[14]  Otten G, Schaefer M, Greer C, Calderon-Cacia M, Coit D, et al. (2003) Induction of broad and potent anti-human immunodeficiency virus immune responses in rhesus macaques by priming with a DNA vaccine and boosting with protein-adsorbed polylactide coglycolide microparticles. J Virol 77: 6087–6092.
[15]  Zhang XQ, Dahle CE, Weiner GJ, Salem AK (2007) A comparative study of the antigen-specific immune response induced by co-delivery of CpG ODN and antigen using fusion molecules or biodegradable microparticles. J Pharm Sci 96: 3283–3292.
[16]  Demento SL, Bonafe N, Cui W, Kaech SM, Caplan MJ, et al. (2010) TLR9-targeted biodegradable nanoparticles as immunization vectors protect against West Nile encephalitis. J Immunol 185: 2989–2997.
[17]  Kasturi SP, Skountzou I, Albrecht RA, Koutsonanos D, Hua T, et al. (2011) Programming the magnitude and persistence of antibody responses with innate immunity. Nature 470: 543–547.
[18]  Bershteyn A, Chaparro J, Yau R, Kim M, Reinherz E, et al. (2008) Polymer-supported lipid shells, onions, and flowers. Soft Matter 4: 1787–1791.
[19]  Bershteyn A, Hanson MC, Crespo MP, Moon JJ, Li AV, et al. (2011) Robust IgG responses to nanograms of antigen using a biomimetic lipid-coated particle vaccine. J Control Release. In press.
[20]  Sharp FA, Ruane D, Claass B, Creagh E, Harris J, et al. (2009) Uptake of particulate vaccine adjuvants by dendritic cells activates the NALP3 inflammasome. Proc Natl Acad Sci U S A 106: 870–875.
[21]  Demento SL, Eisenbarth SC, Foellmer HG, Platt C, Caplan MJ, et al. (2009) Inflammasome-activating nanoparticles as modular systems for optimizing vaccine efficacy. Vaccine 27: 3013–3021.
[22]  Yue Y, Xu W, Hu L, Jiang Z, Xiong S (2009) Enhanced resistance to coxsackievirus B3-induced myocarditis by intranasal co-immunization of lymphotactin gene encapsulated in chitosan particle. Virology 386: 438–447.
[23]  McHeyzer-Williams LJ, McHeyzer-Williams MG (2005) Antigen-specific memory B cell development. Annu Rev Immunol 23: 487–513.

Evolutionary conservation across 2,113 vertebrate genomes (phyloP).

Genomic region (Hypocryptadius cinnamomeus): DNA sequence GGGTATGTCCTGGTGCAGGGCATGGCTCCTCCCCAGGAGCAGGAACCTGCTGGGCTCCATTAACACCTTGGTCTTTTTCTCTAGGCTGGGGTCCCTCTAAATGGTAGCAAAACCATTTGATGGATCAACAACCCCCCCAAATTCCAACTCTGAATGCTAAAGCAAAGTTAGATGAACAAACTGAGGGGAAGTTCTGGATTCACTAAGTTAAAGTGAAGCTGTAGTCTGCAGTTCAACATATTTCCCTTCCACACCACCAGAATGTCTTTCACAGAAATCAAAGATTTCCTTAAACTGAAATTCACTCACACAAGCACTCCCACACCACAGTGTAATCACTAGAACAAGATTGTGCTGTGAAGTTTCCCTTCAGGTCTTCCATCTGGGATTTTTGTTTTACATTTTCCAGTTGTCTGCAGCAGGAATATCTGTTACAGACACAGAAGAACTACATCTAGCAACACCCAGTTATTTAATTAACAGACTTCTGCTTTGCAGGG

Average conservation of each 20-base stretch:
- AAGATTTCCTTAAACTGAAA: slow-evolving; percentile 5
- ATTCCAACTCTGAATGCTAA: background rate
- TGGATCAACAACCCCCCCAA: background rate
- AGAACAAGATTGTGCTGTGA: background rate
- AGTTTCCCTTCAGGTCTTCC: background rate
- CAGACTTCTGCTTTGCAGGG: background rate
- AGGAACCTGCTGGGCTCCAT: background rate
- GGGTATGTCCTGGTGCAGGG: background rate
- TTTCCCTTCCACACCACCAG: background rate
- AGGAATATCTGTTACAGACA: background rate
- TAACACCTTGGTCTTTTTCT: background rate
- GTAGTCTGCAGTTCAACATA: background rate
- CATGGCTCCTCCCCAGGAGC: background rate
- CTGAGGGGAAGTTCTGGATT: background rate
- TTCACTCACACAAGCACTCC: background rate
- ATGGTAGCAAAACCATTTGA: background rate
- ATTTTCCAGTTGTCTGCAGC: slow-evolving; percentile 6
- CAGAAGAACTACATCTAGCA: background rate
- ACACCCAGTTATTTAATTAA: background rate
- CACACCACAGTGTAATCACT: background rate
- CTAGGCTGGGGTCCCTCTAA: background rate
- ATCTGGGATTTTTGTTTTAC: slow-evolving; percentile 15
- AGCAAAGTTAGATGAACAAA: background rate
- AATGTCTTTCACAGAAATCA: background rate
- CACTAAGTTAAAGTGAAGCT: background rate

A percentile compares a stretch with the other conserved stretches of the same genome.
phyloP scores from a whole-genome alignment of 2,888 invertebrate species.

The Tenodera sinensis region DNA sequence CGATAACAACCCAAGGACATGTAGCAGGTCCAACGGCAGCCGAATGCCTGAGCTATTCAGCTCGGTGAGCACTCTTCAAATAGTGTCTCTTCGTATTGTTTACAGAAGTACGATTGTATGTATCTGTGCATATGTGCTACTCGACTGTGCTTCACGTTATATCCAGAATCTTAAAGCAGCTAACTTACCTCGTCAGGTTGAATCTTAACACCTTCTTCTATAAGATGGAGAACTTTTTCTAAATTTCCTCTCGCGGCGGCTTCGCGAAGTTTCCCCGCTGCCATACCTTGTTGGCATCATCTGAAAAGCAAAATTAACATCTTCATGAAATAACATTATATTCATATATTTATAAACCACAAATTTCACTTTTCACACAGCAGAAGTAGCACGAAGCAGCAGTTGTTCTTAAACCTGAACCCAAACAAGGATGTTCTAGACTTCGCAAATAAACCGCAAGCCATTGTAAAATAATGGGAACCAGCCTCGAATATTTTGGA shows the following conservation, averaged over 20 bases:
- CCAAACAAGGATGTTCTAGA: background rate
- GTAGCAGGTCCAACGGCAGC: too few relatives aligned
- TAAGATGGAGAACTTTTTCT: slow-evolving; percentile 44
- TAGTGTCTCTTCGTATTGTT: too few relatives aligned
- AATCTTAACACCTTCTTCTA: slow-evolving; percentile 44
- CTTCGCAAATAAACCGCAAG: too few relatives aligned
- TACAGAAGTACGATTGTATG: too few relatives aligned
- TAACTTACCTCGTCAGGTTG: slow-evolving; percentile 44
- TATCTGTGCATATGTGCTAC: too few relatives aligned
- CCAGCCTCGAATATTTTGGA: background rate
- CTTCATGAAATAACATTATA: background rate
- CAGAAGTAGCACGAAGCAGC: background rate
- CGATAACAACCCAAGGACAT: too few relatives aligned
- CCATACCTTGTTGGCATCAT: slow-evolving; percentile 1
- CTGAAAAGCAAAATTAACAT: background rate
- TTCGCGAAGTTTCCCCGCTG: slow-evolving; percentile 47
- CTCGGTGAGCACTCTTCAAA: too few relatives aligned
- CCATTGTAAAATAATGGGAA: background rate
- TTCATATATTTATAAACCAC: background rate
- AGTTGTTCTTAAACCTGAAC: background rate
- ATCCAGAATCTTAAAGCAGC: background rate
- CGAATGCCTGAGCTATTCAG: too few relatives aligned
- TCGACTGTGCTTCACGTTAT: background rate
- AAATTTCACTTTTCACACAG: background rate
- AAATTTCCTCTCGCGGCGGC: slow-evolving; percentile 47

[24]  Nutt SL, Tarlinton DM (2011) Germinal center B and follicular helper T cells: siblings, cousins or just good friends? Nat Immunol 131: 472–477.
[25]  Johnston RJ, Poholek AC, DiToro D, Yusuf I, Eto D, et al. (2009) Bcl6 and Blimp-1 are reciprocal and antagonistic regulators of T follicular helper cell differentiation. Science 325: 1006–1010.
[26]  Charoenvit Y, Collins WE, Jones TR, Millet P, Yuan L, et al. (1991) Inability of malaria vaccine to induce antibodies to a protective epitope within its sequence. Science 251: 668–671.
[27]  Jones TR, Yuan LF, Marwoto HA, Gordon DM, Wirtz RA, et al. (1992) Low immunogenicity of a Plasmodium vivax circumsporozoite protein epitope bound by a protective monoclonal antibody. Am J Trop Med Hyg 47: 837–843.
[28]  Udhayakumar V, Saekhou A, Fang S, Jue D, Wohlhueter RM, et al. (1998) Immunogenicity of Plasmodium falciparum and Plasmodium vivax circumsporozoite protein repeat multiple antigen constructs (MAC). Vaccine 16: 982–988.
[29]  Kovacsovics-Bankowski M, Clark K, Benacerraf B, Rock KL (1993) Efficient major histocompatibility complex class I presentation of exogenous antigen upon phagocytosis by macrophages. Proc Natl Acad Sci U S A 90: 4942–4946.
[30]  Moon JJ, Suh H, Bershteyn A, Stephan MT, Liu H, et al. (2011) Interbilayer-crosslinked multilamellar vesicles as synthetic vaccines for potent humoral and cellular immune responses. Nat Mater 10: 243–251.
[31]  Moon JJ, Suh H, Li AV, Ockenhouse CF, Yadava A, et al. Enhancing humoral responses to a malaria antigen with nanoparticle vaccines that expand Tfh cells and promote germinal center induction. Proc Natl Acad Sci U S A. 10.1073/pnas.1112648109.
[32]  Vanderberg JP, Frevert U (2004) Intravital microscopy demonstrating antibody-mediated immobilisation of Plasmodium berghei sporozoites injected into skin by mosquitoes. Int J Parasitol 34: 991–996.
[33]  Breitfeld D, Ohl L, Kremmer E, Ellwart J, Sallusto F, et al. (2000) Follicular B helper T cells express CXC chemokine receptor 5, localize to B cell follicles, and support immunoglobulin production. J Exp Med 192: 1545–1552.
[34]  Liu H, Kwong B, Irvine DJ (2011) Membrane anchored immunostimulatory oligonucleotides for in vivo cell modification and localized immunotherapy. Angew Chem Int Ed Engl 50: 7052–7055.
[35]  Jewell CM, Bustamante Lopez SC, Irvine DJ (2011) In situ engineering of the lymph node microenvironment via intranodal injection of adjuvant-releasing polymer particles. Proc Natl Acad Sci U S A.

Full-Text

comments powered by Disqus